The Exposure and Offset Variables in Poisson Regression Models

Poisson Regression Models and its extensions (Zero-Inflated Poisson, Negative Binomial Regression, etc.) are used to form counts and rates. A few examples of count variables include:

– Number of words an eighteen month old can say

– Number of aggressive incidents performed by patients in an impatient rehab center

Most count variables follow one of these distributions in the Poisson family. Poisson regression models allow researchers to examine the relationship between predictors and count outcome variables.

Using these regression models gives much more accurate parameter estimates than trying to fit an ordinary linear regression form, whose assumptions rarely fit count data, such as normal residuals and continued variance.

But how do the Poisson models manager rates? A rate is just a count per unit time.

The first example would not need a rate., but the second probably will. If all patients are in the center the same number of days, a rate is unnecessary. But if there is variation in the number of days each patient is present, attendance itself could affect the count. A count of 10 incidents out of 180 days is much smaller than a count of 10 out of 15.

Poisson models manager exposure variables by using simple algebra to change the dependent variable from a rate into a count.

If the rate is count/exposure, multiplying both sides of the equation by exposure moves it to the right side of the equation. When both sides of the equation are then logged, the final form contains ln(exposure) as a term that is additional to the regression coefficients. This logged variable, ln(exposure), is called the offset variable.

Most statistical software will require you to create the logged variable and define it as the offset variable. Only Stata allows you to define either the exposure or the offset variable.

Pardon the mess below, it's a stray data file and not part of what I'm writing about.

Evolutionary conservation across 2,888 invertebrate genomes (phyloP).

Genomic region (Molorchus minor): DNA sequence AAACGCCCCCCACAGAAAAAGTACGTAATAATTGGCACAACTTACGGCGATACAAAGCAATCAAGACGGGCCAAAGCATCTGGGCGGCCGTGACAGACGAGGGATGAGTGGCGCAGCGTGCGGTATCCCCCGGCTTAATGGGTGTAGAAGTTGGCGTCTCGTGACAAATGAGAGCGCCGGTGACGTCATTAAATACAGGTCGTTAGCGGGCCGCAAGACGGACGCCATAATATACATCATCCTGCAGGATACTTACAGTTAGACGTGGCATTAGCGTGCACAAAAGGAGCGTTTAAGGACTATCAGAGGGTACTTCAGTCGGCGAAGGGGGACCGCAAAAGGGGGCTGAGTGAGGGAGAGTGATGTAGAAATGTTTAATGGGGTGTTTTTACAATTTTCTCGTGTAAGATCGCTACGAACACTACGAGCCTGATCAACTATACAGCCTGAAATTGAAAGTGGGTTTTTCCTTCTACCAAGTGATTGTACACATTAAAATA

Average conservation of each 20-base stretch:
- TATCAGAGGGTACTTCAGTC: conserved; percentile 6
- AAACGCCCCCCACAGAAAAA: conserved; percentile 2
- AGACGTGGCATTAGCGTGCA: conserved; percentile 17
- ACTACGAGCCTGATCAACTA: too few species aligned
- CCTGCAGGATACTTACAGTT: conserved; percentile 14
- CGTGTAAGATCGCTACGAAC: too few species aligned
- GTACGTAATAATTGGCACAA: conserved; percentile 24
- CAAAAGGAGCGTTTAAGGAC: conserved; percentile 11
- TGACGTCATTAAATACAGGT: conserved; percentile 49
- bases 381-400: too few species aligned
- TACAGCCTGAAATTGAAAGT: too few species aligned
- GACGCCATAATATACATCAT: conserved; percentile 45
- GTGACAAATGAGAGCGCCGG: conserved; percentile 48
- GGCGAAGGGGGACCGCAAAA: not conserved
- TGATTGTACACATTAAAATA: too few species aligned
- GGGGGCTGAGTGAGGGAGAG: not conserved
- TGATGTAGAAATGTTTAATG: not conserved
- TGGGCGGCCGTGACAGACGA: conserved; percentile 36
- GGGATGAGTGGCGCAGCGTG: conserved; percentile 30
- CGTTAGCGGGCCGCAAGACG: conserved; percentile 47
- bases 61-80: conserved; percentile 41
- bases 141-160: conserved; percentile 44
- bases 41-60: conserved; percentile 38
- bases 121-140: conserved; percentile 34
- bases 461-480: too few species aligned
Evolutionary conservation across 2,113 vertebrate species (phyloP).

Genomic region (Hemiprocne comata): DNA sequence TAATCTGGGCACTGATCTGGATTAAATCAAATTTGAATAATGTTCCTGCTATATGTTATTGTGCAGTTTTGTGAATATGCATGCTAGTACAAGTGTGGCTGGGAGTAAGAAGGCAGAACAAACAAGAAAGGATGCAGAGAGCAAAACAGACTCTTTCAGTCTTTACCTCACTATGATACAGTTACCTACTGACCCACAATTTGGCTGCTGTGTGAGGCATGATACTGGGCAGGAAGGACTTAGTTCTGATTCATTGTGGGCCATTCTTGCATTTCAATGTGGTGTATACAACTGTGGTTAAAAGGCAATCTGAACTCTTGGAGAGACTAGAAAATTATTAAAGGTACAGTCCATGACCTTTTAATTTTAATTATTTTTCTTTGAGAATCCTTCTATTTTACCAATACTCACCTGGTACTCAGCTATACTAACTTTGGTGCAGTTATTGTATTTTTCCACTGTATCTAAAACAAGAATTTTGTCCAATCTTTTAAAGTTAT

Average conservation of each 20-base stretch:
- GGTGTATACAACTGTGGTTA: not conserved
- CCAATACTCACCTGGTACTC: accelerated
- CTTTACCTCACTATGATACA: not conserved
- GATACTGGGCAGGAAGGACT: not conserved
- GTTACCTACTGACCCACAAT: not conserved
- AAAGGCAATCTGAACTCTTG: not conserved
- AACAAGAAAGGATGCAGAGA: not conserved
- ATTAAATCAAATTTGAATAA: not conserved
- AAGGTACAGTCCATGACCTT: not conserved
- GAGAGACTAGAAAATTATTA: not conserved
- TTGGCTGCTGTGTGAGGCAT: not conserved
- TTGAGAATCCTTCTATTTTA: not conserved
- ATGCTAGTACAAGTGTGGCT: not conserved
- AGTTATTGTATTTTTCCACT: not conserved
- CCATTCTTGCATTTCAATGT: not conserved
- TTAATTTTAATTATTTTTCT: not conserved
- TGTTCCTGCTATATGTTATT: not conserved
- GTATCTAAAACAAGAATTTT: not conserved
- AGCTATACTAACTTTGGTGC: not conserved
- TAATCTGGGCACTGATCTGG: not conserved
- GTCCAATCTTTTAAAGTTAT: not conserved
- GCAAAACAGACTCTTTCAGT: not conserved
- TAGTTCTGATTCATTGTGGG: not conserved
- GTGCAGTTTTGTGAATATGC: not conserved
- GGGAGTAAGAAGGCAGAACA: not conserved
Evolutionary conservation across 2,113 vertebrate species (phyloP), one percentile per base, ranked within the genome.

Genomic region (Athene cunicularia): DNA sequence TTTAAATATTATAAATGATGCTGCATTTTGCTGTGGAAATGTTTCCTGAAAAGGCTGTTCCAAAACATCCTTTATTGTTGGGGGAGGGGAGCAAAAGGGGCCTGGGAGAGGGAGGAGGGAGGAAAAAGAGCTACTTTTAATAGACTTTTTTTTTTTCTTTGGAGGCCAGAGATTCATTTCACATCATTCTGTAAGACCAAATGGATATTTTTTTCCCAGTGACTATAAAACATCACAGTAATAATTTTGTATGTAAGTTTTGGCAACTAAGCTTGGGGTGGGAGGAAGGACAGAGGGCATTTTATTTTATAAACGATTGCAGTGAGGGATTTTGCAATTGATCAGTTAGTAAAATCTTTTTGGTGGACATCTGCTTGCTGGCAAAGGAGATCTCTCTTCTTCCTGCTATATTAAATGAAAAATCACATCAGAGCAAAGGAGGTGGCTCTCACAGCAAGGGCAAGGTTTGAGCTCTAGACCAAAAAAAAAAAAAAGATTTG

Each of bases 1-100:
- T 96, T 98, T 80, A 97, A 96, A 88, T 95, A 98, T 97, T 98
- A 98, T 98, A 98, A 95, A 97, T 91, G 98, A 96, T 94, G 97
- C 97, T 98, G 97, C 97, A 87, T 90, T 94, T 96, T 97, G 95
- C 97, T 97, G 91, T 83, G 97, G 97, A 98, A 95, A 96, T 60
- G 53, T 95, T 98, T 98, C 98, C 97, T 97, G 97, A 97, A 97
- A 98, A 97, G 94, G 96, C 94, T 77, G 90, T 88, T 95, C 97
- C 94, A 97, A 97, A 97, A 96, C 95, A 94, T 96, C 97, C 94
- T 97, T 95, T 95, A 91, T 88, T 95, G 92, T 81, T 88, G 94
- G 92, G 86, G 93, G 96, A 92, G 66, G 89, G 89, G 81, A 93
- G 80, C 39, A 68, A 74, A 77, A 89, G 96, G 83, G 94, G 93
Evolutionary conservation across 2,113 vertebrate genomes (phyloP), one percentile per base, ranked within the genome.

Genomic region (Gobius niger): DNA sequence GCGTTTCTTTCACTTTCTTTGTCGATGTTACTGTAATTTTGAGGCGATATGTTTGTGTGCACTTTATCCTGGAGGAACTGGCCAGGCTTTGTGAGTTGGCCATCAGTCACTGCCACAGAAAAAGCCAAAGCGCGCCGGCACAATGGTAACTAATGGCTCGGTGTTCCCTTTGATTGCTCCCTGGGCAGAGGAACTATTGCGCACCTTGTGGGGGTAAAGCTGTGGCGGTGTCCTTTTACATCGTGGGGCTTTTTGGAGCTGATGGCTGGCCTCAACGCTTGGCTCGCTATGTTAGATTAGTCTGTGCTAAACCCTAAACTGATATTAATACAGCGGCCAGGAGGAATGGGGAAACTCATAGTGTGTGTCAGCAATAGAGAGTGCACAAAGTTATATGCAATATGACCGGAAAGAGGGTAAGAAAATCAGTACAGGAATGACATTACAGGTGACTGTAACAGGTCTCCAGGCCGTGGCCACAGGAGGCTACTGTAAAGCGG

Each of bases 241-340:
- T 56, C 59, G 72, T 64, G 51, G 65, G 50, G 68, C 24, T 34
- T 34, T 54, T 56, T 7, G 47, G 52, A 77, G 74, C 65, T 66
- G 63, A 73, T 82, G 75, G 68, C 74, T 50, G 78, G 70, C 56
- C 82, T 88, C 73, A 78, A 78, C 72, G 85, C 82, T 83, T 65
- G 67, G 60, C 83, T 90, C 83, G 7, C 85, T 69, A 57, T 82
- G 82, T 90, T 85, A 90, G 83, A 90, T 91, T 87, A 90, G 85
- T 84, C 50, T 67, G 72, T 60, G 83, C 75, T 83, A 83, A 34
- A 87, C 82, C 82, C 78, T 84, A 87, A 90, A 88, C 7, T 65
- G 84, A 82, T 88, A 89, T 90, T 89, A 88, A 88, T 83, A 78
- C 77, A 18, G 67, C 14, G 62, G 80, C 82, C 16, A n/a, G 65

One important characterize of an offset variable is that it is required to have a coefficient of 1. This is because it is part of the rate. The coefficient of 1 allows you to theoretically move it back to the left side of the equation to turn your count back into a rate.

What this method theoretically is that by defining an offset variable, you are only adjusting for the amount of opportunity an event has. The assumption here is that, for example, every day in rehab makes a patient equally likely to have an aggressive incident. Each day is simply an opportunity for an incident. A patient in for 20 days is twice as likely to have an incident as a patient in for 10 days.

There is an assumption that the likelihood of events is not changing over time. If, for example, it takes patients a few weeks to learn the consequences of aggressive behavior, then stop or lessen their rates, then time is not just a matter of exposure. Likewise, if patients start becoming more disturbed after being in a program after a few months, so that the longer residence time is truly creating more aggression, then time is not just a matter of exposure. In either of these situations, number of days in a program would serve better as a predictor than as an exposure variable. As a predictor, the coefficient will be estimated from the data, not set to 1.

This logic can extend to any regression form that has a ratio as a dependent variable. Make sure that you understand the implication that the denominator of that ratio is not affecting the numerator beyond opportunity.

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